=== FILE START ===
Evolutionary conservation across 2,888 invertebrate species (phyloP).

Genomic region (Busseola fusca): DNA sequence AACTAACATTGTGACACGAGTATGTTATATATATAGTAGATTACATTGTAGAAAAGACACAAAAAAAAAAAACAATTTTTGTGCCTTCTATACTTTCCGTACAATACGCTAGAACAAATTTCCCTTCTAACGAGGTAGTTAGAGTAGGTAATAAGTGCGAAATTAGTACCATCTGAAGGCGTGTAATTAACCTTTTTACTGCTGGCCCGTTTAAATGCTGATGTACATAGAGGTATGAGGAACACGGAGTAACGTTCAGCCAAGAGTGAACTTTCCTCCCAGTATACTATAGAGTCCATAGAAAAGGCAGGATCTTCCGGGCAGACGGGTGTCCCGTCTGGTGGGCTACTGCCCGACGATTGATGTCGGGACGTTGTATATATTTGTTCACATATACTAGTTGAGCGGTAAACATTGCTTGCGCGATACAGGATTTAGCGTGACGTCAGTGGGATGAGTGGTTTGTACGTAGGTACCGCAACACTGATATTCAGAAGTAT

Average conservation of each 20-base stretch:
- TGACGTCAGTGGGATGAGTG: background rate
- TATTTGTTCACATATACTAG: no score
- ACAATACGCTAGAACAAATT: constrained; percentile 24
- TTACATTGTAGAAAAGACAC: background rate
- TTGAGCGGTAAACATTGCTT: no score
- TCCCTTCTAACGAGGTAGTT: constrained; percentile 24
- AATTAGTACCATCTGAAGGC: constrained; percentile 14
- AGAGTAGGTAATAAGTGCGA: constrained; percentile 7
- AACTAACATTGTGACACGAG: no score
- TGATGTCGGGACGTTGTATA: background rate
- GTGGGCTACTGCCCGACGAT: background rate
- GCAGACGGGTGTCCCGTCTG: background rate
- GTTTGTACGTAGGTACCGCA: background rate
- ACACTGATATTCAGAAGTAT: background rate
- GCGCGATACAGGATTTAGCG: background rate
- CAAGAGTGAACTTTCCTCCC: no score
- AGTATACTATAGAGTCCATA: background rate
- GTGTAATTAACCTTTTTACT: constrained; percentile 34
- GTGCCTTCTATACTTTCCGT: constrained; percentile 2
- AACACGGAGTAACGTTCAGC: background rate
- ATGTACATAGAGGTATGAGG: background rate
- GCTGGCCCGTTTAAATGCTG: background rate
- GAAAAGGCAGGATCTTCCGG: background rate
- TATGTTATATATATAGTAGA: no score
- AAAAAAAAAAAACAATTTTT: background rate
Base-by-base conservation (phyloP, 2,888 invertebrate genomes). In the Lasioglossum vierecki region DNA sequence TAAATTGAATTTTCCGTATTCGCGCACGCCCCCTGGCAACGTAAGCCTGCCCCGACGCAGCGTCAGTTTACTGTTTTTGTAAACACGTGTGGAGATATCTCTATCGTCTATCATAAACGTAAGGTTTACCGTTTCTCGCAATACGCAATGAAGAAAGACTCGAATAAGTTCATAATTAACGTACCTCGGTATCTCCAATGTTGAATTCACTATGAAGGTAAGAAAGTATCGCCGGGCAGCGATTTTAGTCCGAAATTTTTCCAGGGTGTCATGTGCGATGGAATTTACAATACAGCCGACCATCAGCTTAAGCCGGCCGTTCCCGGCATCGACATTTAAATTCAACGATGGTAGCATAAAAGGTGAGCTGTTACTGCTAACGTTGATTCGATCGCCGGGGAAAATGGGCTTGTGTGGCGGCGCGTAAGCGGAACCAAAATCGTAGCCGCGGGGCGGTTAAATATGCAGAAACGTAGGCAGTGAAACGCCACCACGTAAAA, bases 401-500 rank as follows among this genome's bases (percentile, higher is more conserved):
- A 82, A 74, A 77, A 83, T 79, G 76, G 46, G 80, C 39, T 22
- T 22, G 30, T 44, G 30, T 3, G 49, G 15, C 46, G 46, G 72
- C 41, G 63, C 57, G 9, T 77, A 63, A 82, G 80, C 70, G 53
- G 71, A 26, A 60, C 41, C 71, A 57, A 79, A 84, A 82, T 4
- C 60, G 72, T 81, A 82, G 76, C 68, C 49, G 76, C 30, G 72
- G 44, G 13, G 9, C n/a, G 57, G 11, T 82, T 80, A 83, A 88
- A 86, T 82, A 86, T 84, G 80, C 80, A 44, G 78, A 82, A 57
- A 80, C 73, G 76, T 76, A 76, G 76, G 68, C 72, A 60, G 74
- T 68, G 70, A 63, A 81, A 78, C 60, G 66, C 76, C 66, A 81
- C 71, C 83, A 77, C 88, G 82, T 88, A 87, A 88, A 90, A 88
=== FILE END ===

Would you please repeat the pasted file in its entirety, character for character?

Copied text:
Evolutionary conservation across 2,888 invertebrate species (phyloP).

Genomic region (Busseola fusca): DNA sequence AACTAACATTGTGACACGAGTATGTTATATATATAGTAGATTACATTGTAGAAAAGACACAAAAAAAAAAAACAATTTTTGTGCCTTCTATACTTTCCGTACAATACGCTAGAACAAATTTCCCTTCTAACGAGGTAGTTAGAGTAGGTAATAAGTGCGAAATTAGTACCATCTGAAGGCGTGTAATTAACCTTTTTACTGCTGGCCCGTTTAAATGCTGATGTACATAGAGGTATGAGGAACACGGAGTAACGTTCAGCCAAGAGTGAACTTTCCTCCCAGTATACTATAGAGTCCATAGAAAAGGCAGGATCTTCCGGGCAGACGGGTGTCCCGTCTGGTGGGCTACTGCCCGACGATTGATGTCGGGACGTTGTATATATTTGTTCACATATACTAGTTGAGCGGTAAACATTGCTTGCGCGATACAGGATTTAGCGTGACGTCAGTGGGATGAGTGGTTTGTACGTAGGTACCGCAACACTGATATTCAGAAGTAT

Average conservation of each 20-base stretch:
- TGACGTCAGTGGGATGAGTG: background rate
- TATTTGTTCACATATACTAG: no score
- ACAATACGCTAGAACAAATT: constrained; percentile 24
- TTACATTGTAGAAAAGACAC: background rate
- TTGAGCGGTAAACATTGCTT: no score
- TCCCTTCTAACGAGGTAGTT: constrained; percentile 24
- AATTAGTACCATCTGAAGGC: constrained; percentile 14
- AGAGTAGGTAATAAGTGCGA: constrained; percentile 7
- AACTAACATTGTGACACGAG: no score
- TGATGTCGGGACGTTGTATA: background rate
- GTGGGCTACTGCCCGACGAT: background rate
- GCAGACGGGTGTCCCGTCTG: background rate
- GTTTGTACGTAGGTACCGCA: background rate
- ACACTGATATTCAGAAGTAT: background rate
- GCGCGATACAGGATTTAGCG: background rate
- CAAGAGTGAACTTTCCTCCC: no score
- AGTATACTATAGAGTCCATA: background rate
- GTGTAATTAACCTTTTTACT: constrained; percentile 34
- GTGCCTTCTATACTTTCCGT: constrained; percentile 2
- AACACGGAGTAACGTTCAGC: background rate
- ATGTACATAGAGGTATGAGG: background rate
- GCTGGCCCGTTTAAATGCTG: background rate
- GAAAAGGCAGGATCTTCCGG: background rate
- TATGTTATATATATAGTAGA: no score
- AAAAAAAAAAAACAATTTTT: background rate
Base-by-base conservation (phyloP, 2,888 invertebrate genomes). In the Lasioglossum vierecki region DNA sequence TAAATTGAATTTTCCGTATTCGCGCACGCCCCCTGGCAACGTAAGCCTGCCCCGACGCAGCGTCAGTTTACTGTTTTTGTAAACACGTGTGGAGATATCTCTATCGTCTATCATAAACGTAAGGTTTACCGTTTCTCGCAATACGCAATGAAGAAAGACTCGAATAAGTTCATAATTAACGTACCTCGGTATCTCCAATGTTGAATTCACTATGAAGGTAAGAAAGTATCGCCGGGCAGCGATTTTAGTCCGAAATTTTTCCAGGGTGTCATGTGCGATGGAATTTACAATACAGCCGACCATCAGCTTAAGCCGGCCGTTCCCGGCATCGACATTTAAATTCAACGATGGTAGCATAAAAGGTGAGCTGTTACTGCTAACGTTGATTCGATCGCCGGGGAAAATGGGCTTGTGTGGCGGCGCGTAAGCGGAACCAAAATCGTAGCCGCGGGGCGGTTAAATATGCAGAAACGTAGGCAGTGAAACGCCACCACGTAAAA, bases 401-500 rank as follows among this genome's bases (percentile, higher is more conserved):
- A 82, A 74, A 77, A 83, T 79, G 76, G 46, G 80, C 39, T 22
- T 22, G 30, T 44, G 30, T 3, G 49, G 15, C 46, G 46, G 72
- C 41, G 63, C 57, G 9, T 77, A 63, A 82, G 80, C 70, G 53
- G 71, A 26, A 60, C 41, C 71, A 57, A 79, A 84, A 82, T 4
- C 60, G 72, T 81, A 82, G 76, C 68, C 49, G 76, C 30, G 72
- G 44, G 13, G 9, C n/a, G 57, G 11, T 82, T 80, A 83, A 88
- A 86, T 82, A 86, T 84, G 80, C 80, A 44, G 78, A 82, A 57
- A 80, C 73, G 76, T 76, A 76, G 76, G 68, C 72, A 60, G 74
- T 68, G 70, A 63, A 81, A 78, C 60, G 66, C 76, C 66, A 81
- C 71, C 83, A 77, C 88, G 82, T 88, A 87, A 88, A 90, A 88